Vermonters Look to the Woods for Fuel
From the 6/27/2010 Burlington Free Press
By Jake Brown
A cord of wood neatly stacked in a Vermont dooryard has long been a symbol of Vermont’s centuries of self-sufficiency and clever-Yankee use of our local, natural resources.
Now, however, more than ever, spawned by dwindling supplies of traditional fuels, rising energy prices and increasing interest in energy independence, Vermonters of all stripes and persuasions are asking: Should Vermont tap its forests, more than it does today, to meet our energy demands?
The question hangs in the air today perhaps with more urgency than ever before in Vermont. As more people ponder the costs and consequences of our energy choices, including disasters like the recent deadly coalmine explosion in West Virginia and the continuing oil gusher in the Gulf of Mexico, many are looking for homegrown energy options, which maximize the benefits and minimize the harm.
Using forest biomass – or “low quality” wood that has few other commercial purposes (generally either chipped or turned into pellets) – from Vermont’s forests is drawing more attention and interest across Vermont, including increased announcements from would-be energy developers with preliminary plans for biomass plants around the state. Simultaneously, intense controversy over the issue in Massachusetts has sent something of a shock wave through the region.
In partial response, several groups – including us at the Vermont Natural Resources Council – have been holding forums around the state in recent weeks on the issue to hear what Vermonters think of biomass. (With two well-attended sessions in Middlebury and Montpelier already completed, the final forum for the summer is set for July 8 in White River Junction. Find out more below)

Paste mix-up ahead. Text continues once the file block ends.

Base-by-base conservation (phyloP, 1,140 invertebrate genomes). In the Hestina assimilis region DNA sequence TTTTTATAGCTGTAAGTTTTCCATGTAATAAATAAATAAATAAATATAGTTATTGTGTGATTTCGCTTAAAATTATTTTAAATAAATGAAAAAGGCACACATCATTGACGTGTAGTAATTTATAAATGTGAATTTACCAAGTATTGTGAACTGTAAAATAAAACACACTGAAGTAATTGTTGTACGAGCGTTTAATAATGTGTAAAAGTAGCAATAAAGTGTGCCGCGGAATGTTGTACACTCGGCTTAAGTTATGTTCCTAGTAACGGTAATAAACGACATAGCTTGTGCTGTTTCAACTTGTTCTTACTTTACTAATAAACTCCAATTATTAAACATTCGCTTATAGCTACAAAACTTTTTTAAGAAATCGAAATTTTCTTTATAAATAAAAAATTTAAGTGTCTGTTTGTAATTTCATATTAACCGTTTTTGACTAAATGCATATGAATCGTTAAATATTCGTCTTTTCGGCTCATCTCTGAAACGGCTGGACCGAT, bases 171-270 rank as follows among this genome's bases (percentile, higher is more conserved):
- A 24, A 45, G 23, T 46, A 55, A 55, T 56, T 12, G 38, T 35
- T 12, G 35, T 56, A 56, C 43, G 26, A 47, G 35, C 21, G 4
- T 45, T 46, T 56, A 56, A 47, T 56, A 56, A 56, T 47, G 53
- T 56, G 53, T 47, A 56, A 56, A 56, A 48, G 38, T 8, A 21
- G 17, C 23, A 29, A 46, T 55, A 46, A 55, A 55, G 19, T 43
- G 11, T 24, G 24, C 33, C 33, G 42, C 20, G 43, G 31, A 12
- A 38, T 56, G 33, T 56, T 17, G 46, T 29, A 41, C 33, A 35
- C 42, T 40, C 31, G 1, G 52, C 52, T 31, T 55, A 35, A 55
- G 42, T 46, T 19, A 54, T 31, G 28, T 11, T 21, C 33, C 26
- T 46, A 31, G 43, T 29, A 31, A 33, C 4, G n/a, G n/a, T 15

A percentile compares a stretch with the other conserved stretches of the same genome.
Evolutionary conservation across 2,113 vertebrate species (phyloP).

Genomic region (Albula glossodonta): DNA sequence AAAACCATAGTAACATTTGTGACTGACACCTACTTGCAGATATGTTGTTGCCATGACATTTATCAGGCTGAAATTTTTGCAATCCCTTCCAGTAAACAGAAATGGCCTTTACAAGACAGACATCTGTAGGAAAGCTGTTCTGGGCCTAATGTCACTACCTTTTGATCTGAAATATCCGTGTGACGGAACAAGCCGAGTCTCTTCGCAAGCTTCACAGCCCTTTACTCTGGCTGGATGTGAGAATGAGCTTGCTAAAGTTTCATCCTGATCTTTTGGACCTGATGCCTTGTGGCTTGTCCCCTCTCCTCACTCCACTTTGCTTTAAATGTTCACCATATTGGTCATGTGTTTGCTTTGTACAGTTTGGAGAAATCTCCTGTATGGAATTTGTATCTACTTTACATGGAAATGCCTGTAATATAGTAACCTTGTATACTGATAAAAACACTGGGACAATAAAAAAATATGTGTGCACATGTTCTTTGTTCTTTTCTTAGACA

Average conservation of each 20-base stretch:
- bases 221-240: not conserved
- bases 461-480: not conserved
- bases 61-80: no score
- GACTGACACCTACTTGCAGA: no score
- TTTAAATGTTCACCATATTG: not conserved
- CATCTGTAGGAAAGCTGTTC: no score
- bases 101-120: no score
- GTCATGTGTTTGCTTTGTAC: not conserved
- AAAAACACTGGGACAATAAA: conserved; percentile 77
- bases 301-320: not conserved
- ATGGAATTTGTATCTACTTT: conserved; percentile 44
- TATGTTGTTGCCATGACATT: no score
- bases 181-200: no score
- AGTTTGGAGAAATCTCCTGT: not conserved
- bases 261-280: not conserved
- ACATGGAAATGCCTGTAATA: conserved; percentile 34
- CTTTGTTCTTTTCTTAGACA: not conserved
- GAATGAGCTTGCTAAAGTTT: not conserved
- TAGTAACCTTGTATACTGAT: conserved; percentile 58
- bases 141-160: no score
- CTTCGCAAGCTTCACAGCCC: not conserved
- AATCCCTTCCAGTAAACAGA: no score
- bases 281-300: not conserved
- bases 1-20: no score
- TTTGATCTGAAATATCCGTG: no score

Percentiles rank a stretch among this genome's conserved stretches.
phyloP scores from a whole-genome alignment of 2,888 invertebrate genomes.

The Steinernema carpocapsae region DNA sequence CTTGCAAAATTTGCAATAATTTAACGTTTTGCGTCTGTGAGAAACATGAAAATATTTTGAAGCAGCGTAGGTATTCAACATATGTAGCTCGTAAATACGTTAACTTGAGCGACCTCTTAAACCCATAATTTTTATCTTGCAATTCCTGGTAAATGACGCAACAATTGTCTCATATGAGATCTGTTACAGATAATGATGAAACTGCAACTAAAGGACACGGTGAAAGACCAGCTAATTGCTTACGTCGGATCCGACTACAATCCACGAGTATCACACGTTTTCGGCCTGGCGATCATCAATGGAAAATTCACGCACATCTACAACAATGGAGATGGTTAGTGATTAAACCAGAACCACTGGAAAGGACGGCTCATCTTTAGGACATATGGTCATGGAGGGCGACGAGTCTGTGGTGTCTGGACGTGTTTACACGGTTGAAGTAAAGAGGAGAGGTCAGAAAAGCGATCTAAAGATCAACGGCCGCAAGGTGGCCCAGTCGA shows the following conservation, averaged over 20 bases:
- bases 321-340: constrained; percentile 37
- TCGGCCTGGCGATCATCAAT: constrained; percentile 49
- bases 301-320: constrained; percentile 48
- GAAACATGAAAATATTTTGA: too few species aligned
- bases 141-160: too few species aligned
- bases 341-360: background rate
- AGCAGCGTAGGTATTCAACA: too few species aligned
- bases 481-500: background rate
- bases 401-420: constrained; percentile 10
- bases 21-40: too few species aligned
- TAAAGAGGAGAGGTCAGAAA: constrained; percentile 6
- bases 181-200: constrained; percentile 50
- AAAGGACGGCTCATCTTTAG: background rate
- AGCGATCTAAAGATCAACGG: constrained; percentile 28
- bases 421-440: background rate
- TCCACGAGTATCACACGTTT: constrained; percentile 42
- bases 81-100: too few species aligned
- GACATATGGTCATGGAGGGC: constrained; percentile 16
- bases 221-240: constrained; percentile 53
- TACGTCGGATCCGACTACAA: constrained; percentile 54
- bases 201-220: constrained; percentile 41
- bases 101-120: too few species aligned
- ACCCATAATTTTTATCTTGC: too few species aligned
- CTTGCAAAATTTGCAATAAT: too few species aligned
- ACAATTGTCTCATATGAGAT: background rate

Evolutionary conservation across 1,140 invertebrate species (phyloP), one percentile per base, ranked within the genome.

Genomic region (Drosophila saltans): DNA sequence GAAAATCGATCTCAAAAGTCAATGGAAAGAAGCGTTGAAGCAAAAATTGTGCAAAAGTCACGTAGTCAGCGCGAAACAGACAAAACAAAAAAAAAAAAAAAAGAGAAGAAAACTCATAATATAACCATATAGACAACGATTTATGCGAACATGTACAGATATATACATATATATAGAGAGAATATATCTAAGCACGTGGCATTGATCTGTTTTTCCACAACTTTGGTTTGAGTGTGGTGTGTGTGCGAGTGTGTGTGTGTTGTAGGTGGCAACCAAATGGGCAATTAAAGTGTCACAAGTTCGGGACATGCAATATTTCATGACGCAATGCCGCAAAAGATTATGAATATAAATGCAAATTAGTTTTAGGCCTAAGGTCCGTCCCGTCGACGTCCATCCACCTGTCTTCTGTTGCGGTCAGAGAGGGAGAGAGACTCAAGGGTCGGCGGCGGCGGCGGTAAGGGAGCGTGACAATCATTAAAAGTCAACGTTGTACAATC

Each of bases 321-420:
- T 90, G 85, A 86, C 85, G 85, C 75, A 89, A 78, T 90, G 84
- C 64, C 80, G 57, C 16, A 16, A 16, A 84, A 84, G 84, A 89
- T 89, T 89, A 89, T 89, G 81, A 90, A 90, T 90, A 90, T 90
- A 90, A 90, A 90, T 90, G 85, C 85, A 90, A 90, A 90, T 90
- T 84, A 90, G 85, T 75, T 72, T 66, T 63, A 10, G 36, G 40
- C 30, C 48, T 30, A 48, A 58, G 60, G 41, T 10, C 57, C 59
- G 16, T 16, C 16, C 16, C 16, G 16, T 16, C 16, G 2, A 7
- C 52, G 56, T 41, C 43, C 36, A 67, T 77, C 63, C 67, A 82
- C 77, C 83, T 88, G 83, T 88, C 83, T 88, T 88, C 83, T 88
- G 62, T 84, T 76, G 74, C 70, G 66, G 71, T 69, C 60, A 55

It’s clear from the turnout of the forums as well as the tone — defined largely by passionate yet disparate views — Vermonters care a lot about this issue.
Andy Shapiro, the president of Energy Balance, an East Montpelier based consulting firm offering high performance energy efficient building design, attended the recent forum in Montpelier. He said it is heartening that people in Vermont generally appear to be aware of the broad scope of issues biomass development involves.
“It’s great the discussion is going on, and people are trying to pay attention to the big picture – so we pay attention to the resource.” He said in other places, like Massachusetts, the emphasis has been on developing large electricity-generating biomass plants. There appears to be a different, and more holistic, approach emerging in Vermont, he believes.
Shapiro notes that not only should biomass development involve capturing heat as well as electricity, but the heat itself should be used as efficiently as possible. He said that as policy makers consider incentives to get people and businesses off fossil fuels by encouraging biomass or other sources, they should first assure the end use is of the utmost efficiency. They should tie to any incentive packages increased energy efficiency – like super insulation and tight windows for instance – to get the best bang for the buck.
Another key to assuring a long-term forest fuel source, Shapiro notes, is sustainable forestry practices so that the forest can continue producing the fuel.
“A renewable resource is only sustainable if we take care of it,” he says. “Unless we require or implement forest practices that leave the forest in good shape, we will be killing the goose that lays the golden egg.”
Dave Mance III, the editor of Northern Woodlands magazine, was also at the Montpelier forum. He calls Vermont’s approach so far “thoughtful” and like Shapiro drew a distinction between the way Vermont is approaching the issue and how Massachusetts has.